She just doesn’t know it yet.

Check out the Killer Reads TEASER TRAILER here.

Book Review: Alex Barclay – Killing Ways

Killing Ways by Alex Barclay

Over the years, I’ve read and enjoyed all of Alex Barclay’s books. Darkhouse, up until now, would have topped my all-time favourite books. As an avid reader, that’s high praise indeed – but that was before I read Killing Ways. Don’t worry – I guarantee no spoilers – but if you enjoy your crime fiction gritty with plenty of twists and turns then look no further. Engrossed in the story and the characters, about half-way in I had my first of many “oh, my God” moments, as the tension, along with my blood pressure, ratcheted up.

Sitting on the Luas I nearly missed my stop and couldn’t wait to dive between the pages again on my return journey; half of me wanted to race through the pages to the end while the other half wanted to savour every moment.

It was reminiscent of reading childhood books where I became so engrossed in the story that my real world virtually dissolved. The characters were alive and I felt as if I knew them as intimately as close friends and family; my mind already worrying about their future, long after that final page. Barclay is, most definitely, at the top of her game!

About Killing Ways

In the game of vengeance, he holds a killer hand.

In her most shocking case yet, FBI Special Agent Ren Bryce takes on a depraved serial killer fuelled by a warped sense of justice.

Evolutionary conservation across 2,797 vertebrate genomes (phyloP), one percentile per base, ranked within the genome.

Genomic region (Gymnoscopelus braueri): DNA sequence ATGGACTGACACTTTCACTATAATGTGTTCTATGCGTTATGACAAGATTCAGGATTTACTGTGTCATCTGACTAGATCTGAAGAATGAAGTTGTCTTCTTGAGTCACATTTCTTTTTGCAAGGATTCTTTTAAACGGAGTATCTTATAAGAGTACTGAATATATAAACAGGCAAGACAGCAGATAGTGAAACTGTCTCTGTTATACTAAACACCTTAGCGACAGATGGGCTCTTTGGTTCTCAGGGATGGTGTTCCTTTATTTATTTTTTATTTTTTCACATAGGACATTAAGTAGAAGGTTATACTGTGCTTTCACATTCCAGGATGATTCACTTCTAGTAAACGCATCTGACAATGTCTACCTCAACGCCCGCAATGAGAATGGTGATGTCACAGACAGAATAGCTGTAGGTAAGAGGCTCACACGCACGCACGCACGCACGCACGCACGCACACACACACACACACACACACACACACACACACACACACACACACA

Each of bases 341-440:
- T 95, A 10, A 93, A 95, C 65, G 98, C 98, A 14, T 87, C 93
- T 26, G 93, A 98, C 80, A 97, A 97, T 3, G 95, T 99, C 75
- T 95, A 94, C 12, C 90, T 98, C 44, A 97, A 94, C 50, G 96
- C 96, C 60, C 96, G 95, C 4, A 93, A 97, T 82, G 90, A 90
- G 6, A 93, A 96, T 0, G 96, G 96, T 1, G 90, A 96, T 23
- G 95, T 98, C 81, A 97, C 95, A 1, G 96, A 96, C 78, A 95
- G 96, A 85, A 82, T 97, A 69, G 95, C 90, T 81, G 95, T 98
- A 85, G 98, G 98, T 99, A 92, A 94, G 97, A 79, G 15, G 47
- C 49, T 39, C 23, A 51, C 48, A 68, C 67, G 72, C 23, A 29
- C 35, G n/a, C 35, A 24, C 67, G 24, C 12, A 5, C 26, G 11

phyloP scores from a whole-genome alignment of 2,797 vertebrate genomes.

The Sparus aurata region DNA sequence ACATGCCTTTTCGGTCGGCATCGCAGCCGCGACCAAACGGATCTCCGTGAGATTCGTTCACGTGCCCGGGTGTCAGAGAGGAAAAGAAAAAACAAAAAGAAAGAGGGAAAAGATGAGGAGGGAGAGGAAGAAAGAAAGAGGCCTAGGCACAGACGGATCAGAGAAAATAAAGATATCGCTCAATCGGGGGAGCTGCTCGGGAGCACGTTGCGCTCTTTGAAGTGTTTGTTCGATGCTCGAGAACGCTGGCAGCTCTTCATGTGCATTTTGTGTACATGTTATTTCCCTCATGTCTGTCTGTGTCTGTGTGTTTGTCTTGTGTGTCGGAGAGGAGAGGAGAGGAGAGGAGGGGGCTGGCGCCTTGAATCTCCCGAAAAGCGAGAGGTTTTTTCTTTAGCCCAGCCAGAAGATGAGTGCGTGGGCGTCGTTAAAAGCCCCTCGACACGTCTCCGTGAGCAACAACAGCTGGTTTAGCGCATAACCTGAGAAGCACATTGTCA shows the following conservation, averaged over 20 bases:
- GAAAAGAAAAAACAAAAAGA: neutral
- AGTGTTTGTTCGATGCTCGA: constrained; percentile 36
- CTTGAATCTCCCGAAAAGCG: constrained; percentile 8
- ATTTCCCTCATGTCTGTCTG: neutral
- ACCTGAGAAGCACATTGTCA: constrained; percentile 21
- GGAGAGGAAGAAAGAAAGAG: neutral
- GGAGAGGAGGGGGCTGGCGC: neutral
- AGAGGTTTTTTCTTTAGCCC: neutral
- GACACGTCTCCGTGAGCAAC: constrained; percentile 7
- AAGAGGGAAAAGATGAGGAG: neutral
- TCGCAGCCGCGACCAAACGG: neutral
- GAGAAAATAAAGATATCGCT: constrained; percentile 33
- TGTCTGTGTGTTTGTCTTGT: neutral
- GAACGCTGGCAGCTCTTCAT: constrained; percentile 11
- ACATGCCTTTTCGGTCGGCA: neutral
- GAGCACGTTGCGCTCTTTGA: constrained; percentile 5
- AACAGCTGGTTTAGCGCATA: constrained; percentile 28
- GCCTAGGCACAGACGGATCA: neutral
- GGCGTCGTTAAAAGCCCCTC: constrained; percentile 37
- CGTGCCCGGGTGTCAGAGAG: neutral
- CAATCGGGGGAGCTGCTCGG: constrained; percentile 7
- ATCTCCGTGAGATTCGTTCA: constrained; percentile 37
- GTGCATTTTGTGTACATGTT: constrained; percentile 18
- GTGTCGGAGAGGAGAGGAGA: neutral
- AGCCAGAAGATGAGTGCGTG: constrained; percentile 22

A master of evasion, each life he takes ramps up Ren’s obsession with finding him. Then one victim changes everything and brings Ren face to face with a detective whose life was destroyed by the same pursuit.

Together, can they defeat this monster?

Or will he take them both down?

Crime Fiction Reviews

Crime Scene Book Club Reviewers over on

Who could possibly argue with Louise Phillips, author of Red Ribbons, when she compared us – Joe McCoubrey, Mick Halpin, Triona Walsh and little ‘auld me – as similar to the X Factor panel!  Just as discerning – and possibly even more dangerous – all of this in our roles as part of the Crime Scene Book Reviewer Panel over at . . .

As avid readers, I know this is a role we are all enjoying immensely.

Joe McCoubrey Mick Halpin Triona Walsh Susan Condon

You can find links to a number of my reviews below to whet your appetite:

The Doll’s House by Louise Phillips

Headstone by Ken Bruen

In The Darkness by Karin Fossum

The Chosen by Arlene Hunt

Bad Moon Rising by Frances de Plino

Crossbones Yard by Kate Rhodes

And don’t forget to check out what Joe, Mick and Triona are reading and reviewing.

Happy reading!

Interview: Alan Glynn – Graveland

Dublin born, Alan Glynn, is a graduate of Trinity College, Dublin. He has written three graveland alan glynnprevious novels: Winterland, described by John Connolly as ‘timely, topical and thrilling’, Bloodland, which, according to the Sunday Independent is, ‘a cracking conspiracy thriller worthy of Le Carré’ and his debut, The Dark Fields, which was released in 2011 as the movie Limitless, and went to number 1 at the box office on both sides of the Atlantic.

His latest novel, Graveland, released this month, is the final part of a loose-trilogy of conspiracy thrillers. A Wall Street investment banker is shot dead while jogging in Central Park. Later that night, one of the savviest hedge-fund managers in the city is gunned down outside a fancy Upper West Side restaurant. Are these killings part of a coordinated terrorist attack, or just coincidence? Set deep in the place where corrupt global business and radical politics clash, Graveland is the explosive thriller of, and for, our times.